Bitcoin is a decentralized cryptocurrency. The transactions are peer-to-peer and recorded in the blockchain. The interesting thing is you can mine bitcoins, but it is very resource intensive. I first started bitcoin mining in the mid of 2014 using my laptop. I used GUIMiner and CPUMiner together, but it gave me a combined hash rate in the ranges of MH/s with a dual graphics card (ATI) and a quad-core CPU (AMD). I used pool mining connecting to slush pool. But GPU mining is not good as it can damage the card and also the output is very negligible. So I bought a Bitfury Twin Chip USB ASIC bitcoin miner which gives a hash rate of 5 GH/s.

I also purchased 10 GH/s cloud hashing power for from ebay which actually was sold for a higher price than its actual value. At that time the only way to buy the hashing power was from the users selling it at ebay as does not have credit card facility (but now they have added). Or you can convert bitcoins for hashing power. For that you must first have bitcoins, which you can buy from other bitcoin exchanges that accepts credit cards and then transfer it to and trade it for their hashing power.

I also purchased Technobit Hex16B miner which contains bitfury ASIC chips with a total hash rate of 20 GH/s. I pointed the mining rigs to the local stratum proxy which then connects to, which is where the also does pool mining. Any one can connect to and do pool mining.

To my dismay, the Technobit ASIC miner did not work. Neither I nor the person from Technobit got this to work with my system. I connected the miner to a PSU, and my system to the miner using HEX Miner under Windows. But it still gave proxy auth error.

Technobit ASIC miner auth error

So I compiled CGMiner with bitfury and other flags enabled under Ubuntu, but no success. It detects and mines from the USB miner but not the HEX16B. So I bought a TP-Link TL-MR3020 with the assumption that it might be my laptop (Windows 8, XP), drivers or something causing the HEXMiner software to not work with Hex16B. You need to update the TP-Link Wi-Fi router firmware from the one provided by Technobit. But in the process I think I bricked the device. I doubt that the miner was faulty to begin with and finally it was lost into oblivion.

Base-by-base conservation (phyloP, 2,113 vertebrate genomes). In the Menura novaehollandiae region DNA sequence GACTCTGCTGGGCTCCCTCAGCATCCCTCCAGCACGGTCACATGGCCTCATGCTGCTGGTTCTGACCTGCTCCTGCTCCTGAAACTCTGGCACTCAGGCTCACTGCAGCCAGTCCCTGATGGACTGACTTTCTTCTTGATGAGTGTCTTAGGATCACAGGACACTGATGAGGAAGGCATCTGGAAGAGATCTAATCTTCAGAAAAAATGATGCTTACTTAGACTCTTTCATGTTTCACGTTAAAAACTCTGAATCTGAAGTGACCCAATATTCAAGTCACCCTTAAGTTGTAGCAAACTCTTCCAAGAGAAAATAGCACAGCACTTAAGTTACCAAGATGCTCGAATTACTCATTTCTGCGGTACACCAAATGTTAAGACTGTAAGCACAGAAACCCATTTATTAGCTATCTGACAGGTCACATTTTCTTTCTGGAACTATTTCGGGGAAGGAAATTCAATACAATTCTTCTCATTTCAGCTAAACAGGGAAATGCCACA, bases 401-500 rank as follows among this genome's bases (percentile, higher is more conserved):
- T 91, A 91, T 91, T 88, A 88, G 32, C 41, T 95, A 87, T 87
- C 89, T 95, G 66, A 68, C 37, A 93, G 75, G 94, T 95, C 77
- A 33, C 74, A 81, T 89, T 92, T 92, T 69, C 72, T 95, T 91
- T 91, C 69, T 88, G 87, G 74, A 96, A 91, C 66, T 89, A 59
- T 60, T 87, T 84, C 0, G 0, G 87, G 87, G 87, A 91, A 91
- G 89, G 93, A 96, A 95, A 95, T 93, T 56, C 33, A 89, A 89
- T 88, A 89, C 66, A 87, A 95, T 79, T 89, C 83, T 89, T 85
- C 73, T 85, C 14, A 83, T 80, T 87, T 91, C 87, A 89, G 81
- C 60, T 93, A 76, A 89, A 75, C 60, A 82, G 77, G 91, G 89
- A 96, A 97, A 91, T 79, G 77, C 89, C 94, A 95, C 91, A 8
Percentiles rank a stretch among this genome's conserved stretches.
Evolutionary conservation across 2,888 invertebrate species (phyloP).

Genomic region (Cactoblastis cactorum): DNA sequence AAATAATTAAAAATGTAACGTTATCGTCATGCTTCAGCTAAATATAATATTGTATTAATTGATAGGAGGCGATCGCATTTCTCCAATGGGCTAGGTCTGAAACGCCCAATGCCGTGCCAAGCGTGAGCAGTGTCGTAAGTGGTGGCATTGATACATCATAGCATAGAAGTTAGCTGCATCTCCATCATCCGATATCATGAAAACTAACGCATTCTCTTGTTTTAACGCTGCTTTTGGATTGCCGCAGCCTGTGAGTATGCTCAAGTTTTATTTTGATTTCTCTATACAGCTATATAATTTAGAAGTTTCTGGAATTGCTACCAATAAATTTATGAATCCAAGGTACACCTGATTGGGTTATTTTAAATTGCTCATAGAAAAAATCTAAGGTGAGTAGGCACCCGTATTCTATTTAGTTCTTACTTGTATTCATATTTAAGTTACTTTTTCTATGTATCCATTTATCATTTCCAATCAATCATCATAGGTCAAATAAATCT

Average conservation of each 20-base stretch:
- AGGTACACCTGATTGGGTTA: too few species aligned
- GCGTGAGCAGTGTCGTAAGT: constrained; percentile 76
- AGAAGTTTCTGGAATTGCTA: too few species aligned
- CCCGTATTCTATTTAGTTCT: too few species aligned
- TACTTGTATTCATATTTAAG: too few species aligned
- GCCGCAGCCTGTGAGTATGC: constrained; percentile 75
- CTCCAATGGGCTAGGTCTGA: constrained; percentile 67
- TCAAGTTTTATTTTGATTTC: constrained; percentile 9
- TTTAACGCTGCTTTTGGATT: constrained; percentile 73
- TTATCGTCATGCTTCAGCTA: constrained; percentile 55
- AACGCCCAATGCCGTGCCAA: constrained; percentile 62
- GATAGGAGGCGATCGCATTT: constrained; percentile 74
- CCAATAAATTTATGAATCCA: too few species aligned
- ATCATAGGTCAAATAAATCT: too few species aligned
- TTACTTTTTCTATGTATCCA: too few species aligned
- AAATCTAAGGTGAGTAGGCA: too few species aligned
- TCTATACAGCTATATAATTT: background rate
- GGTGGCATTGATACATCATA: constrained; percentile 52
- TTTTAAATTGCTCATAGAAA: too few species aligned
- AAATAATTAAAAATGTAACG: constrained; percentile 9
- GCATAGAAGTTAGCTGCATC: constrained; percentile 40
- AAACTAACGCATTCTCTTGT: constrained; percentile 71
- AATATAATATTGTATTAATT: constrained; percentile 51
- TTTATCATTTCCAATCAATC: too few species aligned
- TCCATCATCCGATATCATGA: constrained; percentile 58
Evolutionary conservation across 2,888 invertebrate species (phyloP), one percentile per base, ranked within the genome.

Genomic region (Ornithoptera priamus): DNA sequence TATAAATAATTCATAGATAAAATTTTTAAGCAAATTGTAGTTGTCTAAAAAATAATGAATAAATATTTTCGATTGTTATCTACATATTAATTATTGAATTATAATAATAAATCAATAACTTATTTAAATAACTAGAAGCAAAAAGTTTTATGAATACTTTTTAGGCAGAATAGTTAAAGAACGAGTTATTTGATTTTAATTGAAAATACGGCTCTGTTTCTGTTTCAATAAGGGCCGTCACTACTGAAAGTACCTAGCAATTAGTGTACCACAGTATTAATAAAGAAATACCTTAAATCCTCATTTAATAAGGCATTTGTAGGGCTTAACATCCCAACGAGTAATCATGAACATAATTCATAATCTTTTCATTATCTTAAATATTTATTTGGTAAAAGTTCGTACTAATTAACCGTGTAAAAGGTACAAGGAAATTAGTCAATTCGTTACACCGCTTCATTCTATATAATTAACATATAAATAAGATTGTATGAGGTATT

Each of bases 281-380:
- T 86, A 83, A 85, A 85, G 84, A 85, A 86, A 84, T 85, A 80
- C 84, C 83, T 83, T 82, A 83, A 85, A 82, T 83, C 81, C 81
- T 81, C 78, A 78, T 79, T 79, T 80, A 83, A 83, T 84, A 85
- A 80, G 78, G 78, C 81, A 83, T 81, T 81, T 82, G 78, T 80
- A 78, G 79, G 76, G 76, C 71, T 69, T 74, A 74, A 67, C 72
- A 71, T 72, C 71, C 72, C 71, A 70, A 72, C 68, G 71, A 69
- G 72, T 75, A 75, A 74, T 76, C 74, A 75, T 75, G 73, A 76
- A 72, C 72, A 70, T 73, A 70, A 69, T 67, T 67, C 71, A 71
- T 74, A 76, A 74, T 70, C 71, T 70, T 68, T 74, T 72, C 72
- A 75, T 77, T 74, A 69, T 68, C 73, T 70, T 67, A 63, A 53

The thing about bitcoin is that as more people starts mining, the difficulty increases and the hash power which mined 1 BTC previously will start giving lesser BTCs. So to keep up, you need to add more miners, which in-turn increases the power consumption, heat generation, noise, space consumption etc. Also consider the shipping cost of these miners. So I finally decided to stick with cloud mining. You only have to pay the maintenance fee deducted in BTC from the rewards. And the best and reliable service was provided by which started in 2013. Now they stopped providing mining service altogether. One advantage with was that when it mines Bitcoin, it will also mine altcoins like Namecoin, Litecoin etc. They also provide provision for trading coins, so these altcoins can be exchanged for mining power or bitcoin or vice versa.

I mined, traded for a year and then stopped as I don't see much returns and had to spend a lot of time keeping track of the price, hashrate variations etc. I traded all compute power to BTC and some to NMC and transferred to my wallets.

Namecoin is an interesting idea that you can have decentralized, censorship resistant DNS based on Bitcoin technology. The DNS address can be registered which will give you a .bit address and you own it. But the address needs to be renewed after some time by paying NMC. The expiry was around 6 months at that time. Registered a couple of them, but stopped renewing as I don't mine anymore.